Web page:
Unfortunately, I personally think that the details we know so far about Mr. Castile’s death reveal a different scenario. Aside from minor traffic violations such as speeding and parking tickets, Castile had no criminal record and worked with children at a Montessori school. He was pulled over at a traffic stop, asked to get out his license and registration, and informed the officer that he was legally permitted to carry a firearm, and was at that time. If stopped by law enforcement, you should say, “Officer, I am licensed to carry a firearm and I have it on me now. Would you like me to surrender it?” That is what Philando Castile did.
After the shots were fired, it appears in the video that his girlfriend recorded, that the officer was deeply distressed over what had just happened. Why the officer shot Mr. Castile is up for debate. It could have been a racial bias, it could been a completely different reason. It’s an unfortunate reality that accidents and misunderstandings involving law enforcement officials, sometimes with grave results, happen to both whites and blacks. The investigation to resolve Mr. Castile’s death is underway, and that will ultimately determine what caused his death and if it should be punishable by law.
The tension from these two, seemingly back-to-back incidents led to the tragic shooting of five Dallas Police officers. The rhetoric used by Black Lives Matter harshly retaliates against law enforcement and interprets police oversight as state violence, mimicking the Black Panthers movement of the 1960s. That movement was riddled with bullet holes of hatred and violence, with regular attacks on police officers and government officials.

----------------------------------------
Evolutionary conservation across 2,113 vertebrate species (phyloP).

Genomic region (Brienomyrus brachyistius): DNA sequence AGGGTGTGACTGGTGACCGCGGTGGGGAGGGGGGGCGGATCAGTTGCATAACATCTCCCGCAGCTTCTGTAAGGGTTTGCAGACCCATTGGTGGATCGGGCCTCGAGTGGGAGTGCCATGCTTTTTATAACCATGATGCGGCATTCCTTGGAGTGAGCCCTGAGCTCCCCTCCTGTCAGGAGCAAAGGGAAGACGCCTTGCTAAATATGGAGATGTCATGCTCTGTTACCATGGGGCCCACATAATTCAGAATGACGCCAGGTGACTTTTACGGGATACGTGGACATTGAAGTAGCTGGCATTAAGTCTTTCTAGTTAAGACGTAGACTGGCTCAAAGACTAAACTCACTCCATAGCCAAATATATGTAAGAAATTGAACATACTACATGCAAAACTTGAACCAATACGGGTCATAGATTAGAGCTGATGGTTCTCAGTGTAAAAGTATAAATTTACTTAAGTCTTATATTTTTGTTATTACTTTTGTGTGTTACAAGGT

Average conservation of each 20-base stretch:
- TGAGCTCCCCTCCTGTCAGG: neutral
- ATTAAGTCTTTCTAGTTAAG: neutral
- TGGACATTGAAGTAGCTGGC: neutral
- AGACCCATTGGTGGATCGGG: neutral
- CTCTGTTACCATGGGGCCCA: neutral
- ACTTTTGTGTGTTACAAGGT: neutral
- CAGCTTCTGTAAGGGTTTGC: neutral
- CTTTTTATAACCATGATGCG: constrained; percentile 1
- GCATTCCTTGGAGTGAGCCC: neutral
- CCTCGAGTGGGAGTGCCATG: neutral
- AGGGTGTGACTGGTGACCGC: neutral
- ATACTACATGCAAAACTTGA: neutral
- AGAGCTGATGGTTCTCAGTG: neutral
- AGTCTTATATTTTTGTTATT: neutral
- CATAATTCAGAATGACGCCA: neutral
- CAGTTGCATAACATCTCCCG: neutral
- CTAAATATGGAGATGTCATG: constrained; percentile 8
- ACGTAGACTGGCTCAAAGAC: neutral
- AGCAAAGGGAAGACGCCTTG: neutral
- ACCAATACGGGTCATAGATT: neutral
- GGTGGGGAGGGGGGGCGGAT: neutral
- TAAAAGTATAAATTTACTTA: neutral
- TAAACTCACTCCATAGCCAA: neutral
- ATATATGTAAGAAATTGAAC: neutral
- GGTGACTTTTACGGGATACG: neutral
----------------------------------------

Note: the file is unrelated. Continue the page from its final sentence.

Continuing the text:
The officers, protecting a peaceful protest about the shootings earlier in the week, even took pictures and stood with protesters in support and mourning. Then, Micah Johnson, 25 year old army veteran, opened fire, claiming that he “wanted to kill white people, especially white officers.” 
This is inherently despicable. If the Black Lives Matter movement has an end goal of absolving racism in America, you must do it by erasing racial lines, not sharpening and defining them. If I were the kind of conservative that would throw the Left’s shade back at them, I’d call the Dallas shooting racial profiling or a hate crime. Those police officers were targeted and killed for doing their job of protecting protesters.
Shetamia Taylor, a protester in Dallas the night of the shooting, was there with her young sons. When the gunfire started, she reported how the officers literally laid on top of her, protecting her and children. She later described them as heroes, and now one of her sons wishes to become a police officer. That is proof that the policemen wrongly murdered believed that not black, not white, but all American lives matter.
In his address at the memorial service for the 5 fallen officers, President Obama urged Americans to support 2nd Amendment restriction and called for us to “Open our hearts… to each other.” I believe we must do a little more than that. Perhaps children, just as they are taught drug prevention programs, should be taught how to properly respect law enforcement officials in school. Instead of acting aggressively, teens should learn what constitutes aggressive behavior and when police are required to defend themselves and their communities.
Unfortunate accidents with police officers happen to citizens of all races. However it’s crucial to distinguish when an event is actually an accident or inappropriate conduct by an officer, and when the individual is acting hostile or threatening to law enforcement. When investigating whether race was a factor in these tragedies, it is important to consider if the criminal justice system would have treated the individual in question the same way based on prior record and conduct towards officers when approached. As President Obama said, “When people say ‘black lives matter,’ it doesn’t mean blue lives don’t matter, it just means ‘all lives matter.'”
Abigail Slagle is a 2016 summer intern.